ALLISHA HEIDT WANTS TO REASSURE UBC OKANAGAN’S ENTREPRENEURS that it’s okay to feel lost sometimes. The owner of Kelowna’s Chickpeace Zero Waste Refillery also wants hopeful business owners to know that following your heart and your instincts can produce incredible results.
Heidt graduated from UBC Okanagan with a Master of Arts degree focusing on sustainable communities, and recently joined entrepreneurship@UBCO’s Mentor 2 Market program. She will mentor students on how to incorporate sustainability into their business practices, as well as share with them stories from her successful career as an entrepreneur.
“It’s such a dream to be able to give back in that capacity and to hopefully influence and create even more of a ripple of change through these young graduates. They’re so fiery and excited to have a sustainability-based business,” Heidt says. “Even if they’re not doing something green off the bat, they’re figuring out a way to make it more sustainable.”
Mentor 2 Market is an innovative, collaborative and interdisciplinary mentorship program within UBCO. Its mission is to help students, staff, faculty and alumni in their journey to start a business by connecting them to tools, customers, funding and community. The program is also designed to allow for long-term residency that is individualized and milestone-based to provide continued support to entrepreneurs. This is offered through tandem mentoring, two mentors for each business, from business leaders like Heidt. Mentor 2 Market builds off and compliments the five-part eDiscovery workshop series in partnership with Accelerate Okanagan.
Heidt said she agreed to get involved when UBCO first approached her to join Mentor 2 Market. Working with those on the Kelowna-based campus again is one way Heidt can pay it forward.
“I’ve heard a few pitches already from students. Even if their business isn’t about sustainability, they want to be so green on the back end. It’s very humbling to be invited to be part of their journey,” Heidt says. “It’s full circle for me because I know what it’s like to be in that position, with all these ideas and not exactly sure what’s happening.”
Heidt admits to having those same feelings when she began her career. She would even admit she took some leaps before then while completing her master’s degree. When she began contemplating post-graduate work there was no such thing as a sustainability degree. But Heidt was able to select courses across disciplines to forge her master’s because even a decade ago, the concept of sustainability was just beginning to move from theory into practice.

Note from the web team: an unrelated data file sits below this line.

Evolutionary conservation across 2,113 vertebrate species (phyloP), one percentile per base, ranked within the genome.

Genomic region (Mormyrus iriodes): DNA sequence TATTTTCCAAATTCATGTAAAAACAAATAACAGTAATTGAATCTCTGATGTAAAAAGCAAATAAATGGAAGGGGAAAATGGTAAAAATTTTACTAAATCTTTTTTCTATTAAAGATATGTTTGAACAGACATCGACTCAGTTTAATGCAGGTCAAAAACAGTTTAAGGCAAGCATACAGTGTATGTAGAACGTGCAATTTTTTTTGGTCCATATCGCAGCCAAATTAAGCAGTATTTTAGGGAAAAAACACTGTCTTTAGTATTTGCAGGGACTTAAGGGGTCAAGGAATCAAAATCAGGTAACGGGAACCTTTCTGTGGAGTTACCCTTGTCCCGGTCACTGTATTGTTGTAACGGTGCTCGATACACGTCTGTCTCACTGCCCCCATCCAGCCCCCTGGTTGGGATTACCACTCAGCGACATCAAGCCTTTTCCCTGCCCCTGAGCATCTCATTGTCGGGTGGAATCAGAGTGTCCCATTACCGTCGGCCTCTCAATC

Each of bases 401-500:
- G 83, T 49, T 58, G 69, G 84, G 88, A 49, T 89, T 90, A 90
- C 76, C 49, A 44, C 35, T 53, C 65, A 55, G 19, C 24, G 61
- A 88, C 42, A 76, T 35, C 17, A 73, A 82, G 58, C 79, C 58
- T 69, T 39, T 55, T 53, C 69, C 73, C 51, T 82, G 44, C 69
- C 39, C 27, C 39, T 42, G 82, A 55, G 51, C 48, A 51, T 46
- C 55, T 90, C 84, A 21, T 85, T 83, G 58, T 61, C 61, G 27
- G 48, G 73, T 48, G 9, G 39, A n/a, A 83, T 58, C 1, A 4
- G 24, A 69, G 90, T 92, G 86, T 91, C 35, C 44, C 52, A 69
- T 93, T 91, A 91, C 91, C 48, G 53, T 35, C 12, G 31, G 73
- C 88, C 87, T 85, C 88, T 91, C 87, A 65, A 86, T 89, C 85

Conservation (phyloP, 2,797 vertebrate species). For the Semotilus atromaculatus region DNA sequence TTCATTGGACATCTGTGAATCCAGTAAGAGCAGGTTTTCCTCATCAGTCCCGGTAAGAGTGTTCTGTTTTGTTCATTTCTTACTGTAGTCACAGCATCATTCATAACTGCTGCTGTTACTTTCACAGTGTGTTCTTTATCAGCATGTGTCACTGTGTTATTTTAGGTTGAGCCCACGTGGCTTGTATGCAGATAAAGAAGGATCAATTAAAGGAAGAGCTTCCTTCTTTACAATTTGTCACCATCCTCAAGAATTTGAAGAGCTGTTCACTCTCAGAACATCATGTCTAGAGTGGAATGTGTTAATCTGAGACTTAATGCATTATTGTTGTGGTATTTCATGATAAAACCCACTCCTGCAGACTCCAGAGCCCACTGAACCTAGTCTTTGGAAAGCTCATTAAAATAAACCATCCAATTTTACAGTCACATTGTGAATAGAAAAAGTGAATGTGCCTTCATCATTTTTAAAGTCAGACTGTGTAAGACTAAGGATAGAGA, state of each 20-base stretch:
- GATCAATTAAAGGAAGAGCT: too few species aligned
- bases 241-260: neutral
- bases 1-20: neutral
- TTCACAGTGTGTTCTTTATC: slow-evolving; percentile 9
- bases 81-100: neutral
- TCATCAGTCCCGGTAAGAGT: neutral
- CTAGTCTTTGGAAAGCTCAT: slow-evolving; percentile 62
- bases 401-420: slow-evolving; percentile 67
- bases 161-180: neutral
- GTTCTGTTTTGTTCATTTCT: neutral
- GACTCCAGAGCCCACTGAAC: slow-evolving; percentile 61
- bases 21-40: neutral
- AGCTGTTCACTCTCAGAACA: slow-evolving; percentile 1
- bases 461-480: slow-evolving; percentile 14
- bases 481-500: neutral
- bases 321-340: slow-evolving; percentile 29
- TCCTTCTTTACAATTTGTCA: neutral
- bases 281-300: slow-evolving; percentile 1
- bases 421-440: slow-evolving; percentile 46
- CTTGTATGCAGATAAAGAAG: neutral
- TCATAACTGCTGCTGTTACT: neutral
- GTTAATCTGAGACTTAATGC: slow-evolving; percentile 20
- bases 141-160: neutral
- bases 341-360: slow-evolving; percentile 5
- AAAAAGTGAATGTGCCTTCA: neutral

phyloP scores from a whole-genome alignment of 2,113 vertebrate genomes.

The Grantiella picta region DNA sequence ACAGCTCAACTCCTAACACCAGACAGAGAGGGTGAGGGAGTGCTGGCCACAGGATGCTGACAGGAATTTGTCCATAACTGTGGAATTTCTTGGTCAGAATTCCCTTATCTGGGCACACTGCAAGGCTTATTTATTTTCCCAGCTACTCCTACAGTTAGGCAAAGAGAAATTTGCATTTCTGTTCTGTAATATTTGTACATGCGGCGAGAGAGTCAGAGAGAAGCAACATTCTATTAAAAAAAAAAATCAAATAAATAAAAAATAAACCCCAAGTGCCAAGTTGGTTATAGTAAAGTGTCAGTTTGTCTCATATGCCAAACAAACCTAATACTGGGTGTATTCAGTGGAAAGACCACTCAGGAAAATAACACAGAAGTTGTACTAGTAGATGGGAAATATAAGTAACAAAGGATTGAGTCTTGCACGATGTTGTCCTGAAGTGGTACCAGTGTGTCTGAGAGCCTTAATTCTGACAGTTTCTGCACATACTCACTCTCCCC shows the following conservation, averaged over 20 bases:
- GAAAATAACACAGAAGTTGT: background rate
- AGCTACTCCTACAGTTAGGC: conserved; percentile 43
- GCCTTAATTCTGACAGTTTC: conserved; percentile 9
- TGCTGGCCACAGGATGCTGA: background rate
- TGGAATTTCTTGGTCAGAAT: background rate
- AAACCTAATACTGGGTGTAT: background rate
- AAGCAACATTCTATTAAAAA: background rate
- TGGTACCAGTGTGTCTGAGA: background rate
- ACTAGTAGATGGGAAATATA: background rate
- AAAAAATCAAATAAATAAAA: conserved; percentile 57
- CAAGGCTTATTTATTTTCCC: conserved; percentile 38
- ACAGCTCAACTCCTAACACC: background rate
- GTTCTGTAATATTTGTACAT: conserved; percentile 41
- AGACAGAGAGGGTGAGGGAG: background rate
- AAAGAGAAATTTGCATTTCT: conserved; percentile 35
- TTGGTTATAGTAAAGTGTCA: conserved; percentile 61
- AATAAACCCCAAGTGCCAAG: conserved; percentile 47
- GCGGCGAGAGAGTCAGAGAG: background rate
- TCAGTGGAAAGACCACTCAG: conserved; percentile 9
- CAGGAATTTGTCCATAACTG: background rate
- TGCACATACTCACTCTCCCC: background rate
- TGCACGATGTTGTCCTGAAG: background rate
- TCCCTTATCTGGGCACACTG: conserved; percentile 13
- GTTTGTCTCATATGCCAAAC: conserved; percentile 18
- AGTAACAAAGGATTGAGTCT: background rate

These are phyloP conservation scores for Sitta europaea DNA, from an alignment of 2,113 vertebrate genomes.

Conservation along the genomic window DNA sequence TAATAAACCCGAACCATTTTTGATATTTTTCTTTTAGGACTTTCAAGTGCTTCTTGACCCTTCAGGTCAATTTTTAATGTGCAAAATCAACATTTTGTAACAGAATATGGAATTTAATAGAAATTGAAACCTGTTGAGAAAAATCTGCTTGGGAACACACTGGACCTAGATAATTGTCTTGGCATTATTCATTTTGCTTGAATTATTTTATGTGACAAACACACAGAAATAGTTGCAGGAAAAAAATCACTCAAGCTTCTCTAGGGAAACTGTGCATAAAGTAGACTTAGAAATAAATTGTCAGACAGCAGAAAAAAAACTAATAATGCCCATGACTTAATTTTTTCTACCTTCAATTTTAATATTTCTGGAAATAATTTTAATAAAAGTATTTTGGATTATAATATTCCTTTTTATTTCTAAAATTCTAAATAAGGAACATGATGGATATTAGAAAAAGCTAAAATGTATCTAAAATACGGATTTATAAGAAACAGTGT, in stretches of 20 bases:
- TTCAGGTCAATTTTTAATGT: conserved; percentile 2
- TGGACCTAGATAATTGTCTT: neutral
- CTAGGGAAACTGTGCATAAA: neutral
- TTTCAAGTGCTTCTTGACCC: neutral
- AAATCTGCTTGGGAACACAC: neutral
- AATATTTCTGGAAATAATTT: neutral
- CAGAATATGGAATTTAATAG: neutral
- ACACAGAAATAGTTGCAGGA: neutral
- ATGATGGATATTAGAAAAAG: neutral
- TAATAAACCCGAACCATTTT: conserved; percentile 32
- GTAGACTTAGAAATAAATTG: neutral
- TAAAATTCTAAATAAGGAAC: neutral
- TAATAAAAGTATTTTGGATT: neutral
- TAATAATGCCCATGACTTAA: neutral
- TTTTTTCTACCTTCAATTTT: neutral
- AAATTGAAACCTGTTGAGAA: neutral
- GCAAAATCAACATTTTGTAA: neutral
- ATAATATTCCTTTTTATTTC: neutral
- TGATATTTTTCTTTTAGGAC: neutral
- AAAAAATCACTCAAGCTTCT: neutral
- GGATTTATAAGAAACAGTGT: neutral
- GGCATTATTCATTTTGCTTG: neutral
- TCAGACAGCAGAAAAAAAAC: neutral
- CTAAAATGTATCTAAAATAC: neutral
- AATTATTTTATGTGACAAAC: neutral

Heidt said UBCO’s faculty and staff embraced the challenge of being among the first to offer such an education.
“My experience was unique,” she says. “I didn’t have any roadblocks. It was all very fluid and supportive. I think because the people that I was working with, those who were on my committee, they all believed in the future of sustainability and growing sustainable communities.”
Her first foray into the business world came with GreenStep Solutions, an environmental consulting company based in Kelowna. She then launched MotherLove Kombucha with a business partner, only just recently selling her stake as she branched out again to create Chickpeace.
Heidt said she envisioned Chickpeace as something of a lifestyle hub for people who want to do better for the planet. The refillery is more than a business that sells zero-waste, sustainable household products; it also sells beauty and lifestyle products, small groceries, and collects compost. The composting program gives apartment dwellers or those without space to compost a depot to drop their organic waste. It started with one 200-litre bin, quickly expanded to four 200-litre bins and now requires a three-cubic-yard dumpster.
“I knew that I just wanted to have a meaningful business. I knew the planet needed businesses that had a social purpose in mind,” Heidt says. “There were few places in Kelowna where you could shop with your values in mind. It has been so exciting. I think we have grown in ways I did not expect us to grow. We get so many people coming in every single day. Thousands of pounds of compost have been diverted because of our program.”
Heidt knows it’s making a difference, and now she is hopeful her enthusiasm for sustainable businesses—not just refilleries, but all businesses—filters down to the next generation of graduates just the way UBCO supported her.
“I didn’t know the word ‘sustainability’ at that time,” she said. “I just knew when I came back and I wanted to focus my post-graduate work on helping to save the planet.”
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